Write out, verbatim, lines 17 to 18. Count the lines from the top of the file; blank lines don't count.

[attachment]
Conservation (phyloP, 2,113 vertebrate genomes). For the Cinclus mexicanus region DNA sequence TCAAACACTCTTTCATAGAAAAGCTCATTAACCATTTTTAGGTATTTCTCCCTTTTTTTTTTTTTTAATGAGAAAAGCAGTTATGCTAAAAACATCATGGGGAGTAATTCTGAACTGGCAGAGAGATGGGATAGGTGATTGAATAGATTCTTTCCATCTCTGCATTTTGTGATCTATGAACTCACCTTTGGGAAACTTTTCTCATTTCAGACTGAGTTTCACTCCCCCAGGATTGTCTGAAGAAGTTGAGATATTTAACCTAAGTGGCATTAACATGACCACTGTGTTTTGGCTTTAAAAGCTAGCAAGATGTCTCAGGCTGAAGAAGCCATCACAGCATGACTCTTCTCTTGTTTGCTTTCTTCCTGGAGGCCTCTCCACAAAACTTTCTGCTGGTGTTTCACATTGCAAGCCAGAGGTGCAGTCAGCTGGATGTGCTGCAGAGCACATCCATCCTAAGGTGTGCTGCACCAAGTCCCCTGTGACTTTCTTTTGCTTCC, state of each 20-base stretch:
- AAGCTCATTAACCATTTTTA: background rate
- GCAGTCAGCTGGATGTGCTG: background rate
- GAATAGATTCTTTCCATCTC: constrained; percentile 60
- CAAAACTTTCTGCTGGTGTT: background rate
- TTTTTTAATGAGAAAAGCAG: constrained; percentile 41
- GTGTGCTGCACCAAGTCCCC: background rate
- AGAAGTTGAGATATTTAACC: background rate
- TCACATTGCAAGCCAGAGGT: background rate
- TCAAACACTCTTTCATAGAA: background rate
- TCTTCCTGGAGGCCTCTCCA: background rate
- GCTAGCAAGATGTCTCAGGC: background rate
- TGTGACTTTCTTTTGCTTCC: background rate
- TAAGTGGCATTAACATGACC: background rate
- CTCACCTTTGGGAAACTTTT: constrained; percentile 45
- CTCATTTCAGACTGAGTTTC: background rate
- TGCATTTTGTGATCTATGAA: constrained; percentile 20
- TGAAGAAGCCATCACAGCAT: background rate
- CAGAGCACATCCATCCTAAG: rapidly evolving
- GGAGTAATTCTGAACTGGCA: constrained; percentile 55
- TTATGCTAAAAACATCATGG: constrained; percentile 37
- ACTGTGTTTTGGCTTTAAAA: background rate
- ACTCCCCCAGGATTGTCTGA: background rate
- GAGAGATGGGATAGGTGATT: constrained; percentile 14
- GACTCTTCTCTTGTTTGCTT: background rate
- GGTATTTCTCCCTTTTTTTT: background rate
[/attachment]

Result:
- TGCATTTTGTGATCTATGAA: constrained; percentile 20
- TGAAGAAGCCATCACAGCAT: background rate